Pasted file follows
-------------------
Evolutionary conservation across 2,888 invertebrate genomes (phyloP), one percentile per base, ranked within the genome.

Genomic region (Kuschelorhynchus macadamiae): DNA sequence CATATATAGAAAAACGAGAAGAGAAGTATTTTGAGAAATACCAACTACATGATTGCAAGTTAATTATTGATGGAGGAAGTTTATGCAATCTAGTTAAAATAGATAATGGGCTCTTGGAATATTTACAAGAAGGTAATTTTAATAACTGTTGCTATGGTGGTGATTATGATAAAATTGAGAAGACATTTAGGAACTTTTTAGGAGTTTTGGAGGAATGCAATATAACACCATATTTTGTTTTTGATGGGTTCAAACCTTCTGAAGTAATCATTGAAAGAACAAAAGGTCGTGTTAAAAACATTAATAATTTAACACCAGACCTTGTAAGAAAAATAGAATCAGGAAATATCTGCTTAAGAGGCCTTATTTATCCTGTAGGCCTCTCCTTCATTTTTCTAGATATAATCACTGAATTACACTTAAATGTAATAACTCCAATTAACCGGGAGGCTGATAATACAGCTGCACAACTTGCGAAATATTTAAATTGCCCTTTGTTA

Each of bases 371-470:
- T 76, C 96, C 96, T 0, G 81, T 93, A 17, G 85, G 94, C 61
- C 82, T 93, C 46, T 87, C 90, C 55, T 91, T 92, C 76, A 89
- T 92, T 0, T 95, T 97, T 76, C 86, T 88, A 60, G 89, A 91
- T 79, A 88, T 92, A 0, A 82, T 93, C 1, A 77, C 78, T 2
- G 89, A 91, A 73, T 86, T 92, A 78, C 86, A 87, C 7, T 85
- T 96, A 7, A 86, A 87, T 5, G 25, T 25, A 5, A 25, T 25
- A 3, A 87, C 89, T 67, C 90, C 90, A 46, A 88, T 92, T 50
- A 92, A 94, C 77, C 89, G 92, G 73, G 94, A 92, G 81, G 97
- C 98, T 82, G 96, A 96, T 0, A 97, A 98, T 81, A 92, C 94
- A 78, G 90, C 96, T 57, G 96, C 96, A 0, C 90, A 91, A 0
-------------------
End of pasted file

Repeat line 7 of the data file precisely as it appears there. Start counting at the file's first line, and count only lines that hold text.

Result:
- T 79, A 88, T 92, A 0, A 82, T 93, C 1, A 77, C 78, T 2